JA: I think it’s mainly who is writing the songs. Maybe not as much with the rebellious songs but with the less ordinary songs. We always have been fond of songs with a more up-tempo dance vibe. But we can get sick of that after a while. We have a hard time settling on one type of music. We would get tired of ourselves if we only did regular dance songs. We want to change it up.
We aren’t always on the same page when it comes to influences and how we want the album to sound. So there can be a bit of a fight when it comes to picking the songs to go on an album. There might be different songs that I want on the album than, say, Felix might want on the album. So we like the songs to come together on the album in one piece but I also like the diversity.
MM: What were your particular influences on this album?
JA: I went back and listened to a lot of older stuff that I listened to when I was younger like the Clash — a bit more of a punkier sound–also older bands from the ’80s like Ultravox that I listen to a lot in general.
I tried to make it as simple as possible but also with a groove to it and not try to over-think everything. For the last album [Something to Die For], we wanted to make an album that focused more on the production and was more electronic. We focused more on the production in the last album. For this album, I wanted to focus on the songs and make them as simple as possible with as much groove as possible. I wanted to try to go back a little bit.
What’s the part that I like when I listen to a song? For me, it’s usually about the groove and the simplicity. For Felix, he likes the beat of it. He listens to more modern music with more beats and melodies. We are a bit different. Frederik has been writing on this album as well, and he’s more toward my way of thinking with the simplicity of the songs.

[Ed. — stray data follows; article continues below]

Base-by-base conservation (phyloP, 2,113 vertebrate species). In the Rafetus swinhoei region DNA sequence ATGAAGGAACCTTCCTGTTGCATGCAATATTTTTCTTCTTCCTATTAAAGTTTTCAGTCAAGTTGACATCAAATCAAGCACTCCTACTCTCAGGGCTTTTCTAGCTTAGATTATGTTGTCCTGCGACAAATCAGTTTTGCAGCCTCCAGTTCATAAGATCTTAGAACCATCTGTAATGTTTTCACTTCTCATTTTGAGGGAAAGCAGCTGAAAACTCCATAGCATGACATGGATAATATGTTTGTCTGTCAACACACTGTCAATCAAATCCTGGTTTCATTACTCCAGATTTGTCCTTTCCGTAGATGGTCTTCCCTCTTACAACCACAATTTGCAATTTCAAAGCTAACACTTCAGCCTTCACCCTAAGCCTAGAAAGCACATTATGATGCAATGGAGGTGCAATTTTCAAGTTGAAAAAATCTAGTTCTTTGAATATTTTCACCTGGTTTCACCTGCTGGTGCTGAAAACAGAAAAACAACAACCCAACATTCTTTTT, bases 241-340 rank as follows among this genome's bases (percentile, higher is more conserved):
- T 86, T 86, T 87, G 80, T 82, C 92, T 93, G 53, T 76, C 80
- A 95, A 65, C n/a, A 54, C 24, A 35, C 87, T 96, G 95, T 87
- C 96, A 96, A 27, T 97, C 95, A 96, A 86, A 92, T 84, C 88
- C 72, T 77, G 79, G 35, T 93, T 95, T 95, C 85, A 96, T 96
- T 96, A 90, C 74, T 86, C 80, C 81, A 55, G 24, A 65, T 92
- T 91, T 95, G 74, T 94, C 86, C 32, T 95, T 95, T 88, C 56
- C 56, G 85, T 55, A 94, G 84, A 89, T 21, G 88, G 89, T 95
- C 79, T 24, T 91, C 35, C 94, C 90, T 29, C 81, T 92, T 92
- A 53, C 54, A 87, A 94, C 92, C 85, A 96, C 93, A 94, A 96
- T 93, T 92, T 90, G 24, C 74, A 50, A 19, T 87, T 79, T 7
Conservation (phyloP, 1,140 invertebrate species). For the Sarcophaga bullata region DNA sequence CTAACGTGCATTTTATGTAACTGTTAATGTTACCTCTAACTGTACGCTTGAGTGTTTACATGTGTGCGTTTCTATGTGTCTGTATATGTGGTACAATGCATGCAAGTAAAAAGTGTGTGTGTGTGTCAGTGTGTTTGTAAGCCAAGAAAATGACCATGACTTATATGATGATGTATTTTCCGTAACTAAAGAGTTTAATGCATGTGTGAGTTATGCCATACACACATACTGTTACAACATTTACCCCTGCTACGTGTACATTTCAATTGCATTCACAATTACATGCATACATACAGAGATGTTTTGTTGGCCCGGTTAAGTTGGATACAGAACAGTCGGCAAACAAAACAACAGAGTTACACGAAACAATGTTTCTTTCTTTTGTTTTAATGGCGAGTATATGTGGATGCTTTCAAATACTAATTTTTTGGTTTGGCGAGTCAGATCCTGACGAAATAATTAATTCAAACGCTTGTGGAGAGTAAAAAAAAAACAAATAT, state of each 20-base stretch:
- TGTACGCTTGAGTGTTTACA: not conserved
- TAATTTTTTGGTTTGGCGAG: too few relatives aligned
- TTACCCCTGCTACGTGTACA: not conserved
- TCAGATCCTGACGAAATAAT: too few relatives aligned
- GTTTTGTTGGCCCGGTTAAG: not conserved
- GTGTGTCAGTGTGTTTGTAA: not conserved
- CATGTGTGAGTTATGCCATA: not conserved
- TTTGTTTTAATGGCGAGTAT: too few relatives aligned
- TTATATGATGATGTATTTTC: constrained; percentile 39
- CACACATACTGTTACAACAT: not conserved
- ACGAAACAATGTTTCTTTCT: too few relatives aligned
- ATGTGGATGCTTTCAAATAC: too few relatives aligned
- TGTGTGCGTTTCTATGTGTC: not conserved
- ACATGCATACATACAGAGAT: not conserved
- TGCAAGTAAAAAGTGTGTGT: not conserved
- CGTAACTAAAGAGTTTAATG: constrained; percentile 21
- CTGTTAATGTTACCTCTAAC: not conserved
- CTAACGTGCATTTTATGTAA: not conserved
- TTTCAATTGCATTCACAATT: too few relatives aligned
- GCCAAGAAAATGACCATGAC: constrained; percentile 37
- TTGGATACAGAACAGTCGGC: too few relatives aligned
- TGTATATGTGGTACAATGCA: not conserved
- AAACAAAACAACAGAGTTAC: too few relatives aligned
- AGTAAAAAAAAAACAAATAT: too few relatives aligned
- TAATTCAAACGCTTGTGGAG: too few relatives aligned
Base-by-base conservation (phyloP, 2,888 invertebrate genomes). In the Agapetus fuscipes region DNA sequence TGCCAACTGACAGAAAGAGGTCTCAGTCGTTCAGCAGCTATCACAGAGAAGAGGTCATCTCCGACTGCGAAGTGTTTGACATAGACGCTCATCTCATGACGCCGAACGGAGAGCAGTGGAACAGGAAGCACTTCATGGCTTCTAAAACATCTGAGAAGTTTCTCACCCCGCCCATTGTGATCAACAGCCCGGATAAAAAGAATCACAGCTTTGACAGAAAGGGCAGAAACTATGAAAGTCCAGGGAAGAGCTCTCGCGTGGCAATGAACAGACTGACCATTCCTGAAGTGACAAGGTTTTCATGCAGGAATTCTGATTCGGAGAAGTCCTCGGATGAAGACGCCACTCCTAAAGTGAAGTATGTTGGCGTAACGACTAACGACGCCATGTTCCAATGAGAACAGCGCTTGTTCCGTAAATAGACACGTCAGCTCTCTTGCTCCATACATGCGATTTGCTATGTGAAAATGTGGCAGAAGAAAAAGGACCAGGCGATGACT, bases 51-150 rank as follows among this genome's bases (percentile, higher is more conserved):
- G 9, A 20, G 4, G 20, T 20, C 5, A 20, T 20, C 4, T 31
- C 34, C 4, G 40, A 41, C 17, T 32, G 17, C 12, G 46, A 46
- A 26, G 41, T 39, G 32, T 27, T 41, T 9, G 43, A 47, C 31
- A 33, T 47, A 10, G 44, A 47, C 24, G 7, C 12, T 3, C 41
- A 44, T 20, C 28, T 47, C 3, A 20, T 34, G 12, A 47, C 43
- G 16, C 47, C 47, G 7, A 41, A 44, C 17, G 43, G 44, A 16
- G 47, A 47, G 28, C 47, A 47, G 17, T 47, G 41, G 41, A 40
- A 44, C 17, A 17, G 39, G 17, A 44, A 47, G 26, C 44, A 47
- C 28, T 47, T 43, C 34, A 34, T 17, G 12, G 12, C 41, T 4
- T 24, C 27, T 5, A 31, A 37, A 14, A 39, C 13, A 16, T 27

MM: You’re an excellent keyboardist, and I’m excited that you mentioned Ultravox. Billy Curry of Ultravox is one of the best keyboardists ever. Do you learn from other keyboardists?
JA: A little but not very much!
Billy Currie was a huge influence on me obviously. And Brian Eno from when I was younger. The stuff he did on the first Roxy Music album was very cool. But otherwise, I don’t really pay attention to band members. I listen to the music overall and not a certain member of a band. [Ed.: I have to interject that The Sounds “Rock ‘N Roll,” a sequel of sorts to Roxy Music’s “Love is the Drug,” is perhaps the most amazing song ever written!]
MM: Well, it’s harder to find a good keyboard player than a good guitarist!
JA: Oh, I agree.
Today, a lot of band have keyboards. In the 90s, they really had a really suppressed role in bands. Nowadays, they are more in the front. There is a lot more keyboard-based music. Keyboards add to a sound no matter what the genre.
I told Anderberg that one of my favorite performances of The Sounds came in support of their third album, Crossing the Rubicon, when they played both Ram’s Head Live in Baltimore and then 9:30 Club again on Sept. 21, 2009. In the middle of the set, they performed a very stark version of “Night After Night” (as least I recall that was the specific song?), and it was just Jesper on the piano and Maja on vocals, giving the rest of the band a break. The keyboardist sat at a piano with a glass of red wine while the usually vampy vocalist sang plaintively to the audience. It was solemn but the energy and the chemistry were quite good.
I heartily recommend you buy the new album, Weekend, when it comes out Tuesday and “Shake Shake Shake” in anticipation until The Sounds return—hopefully in March!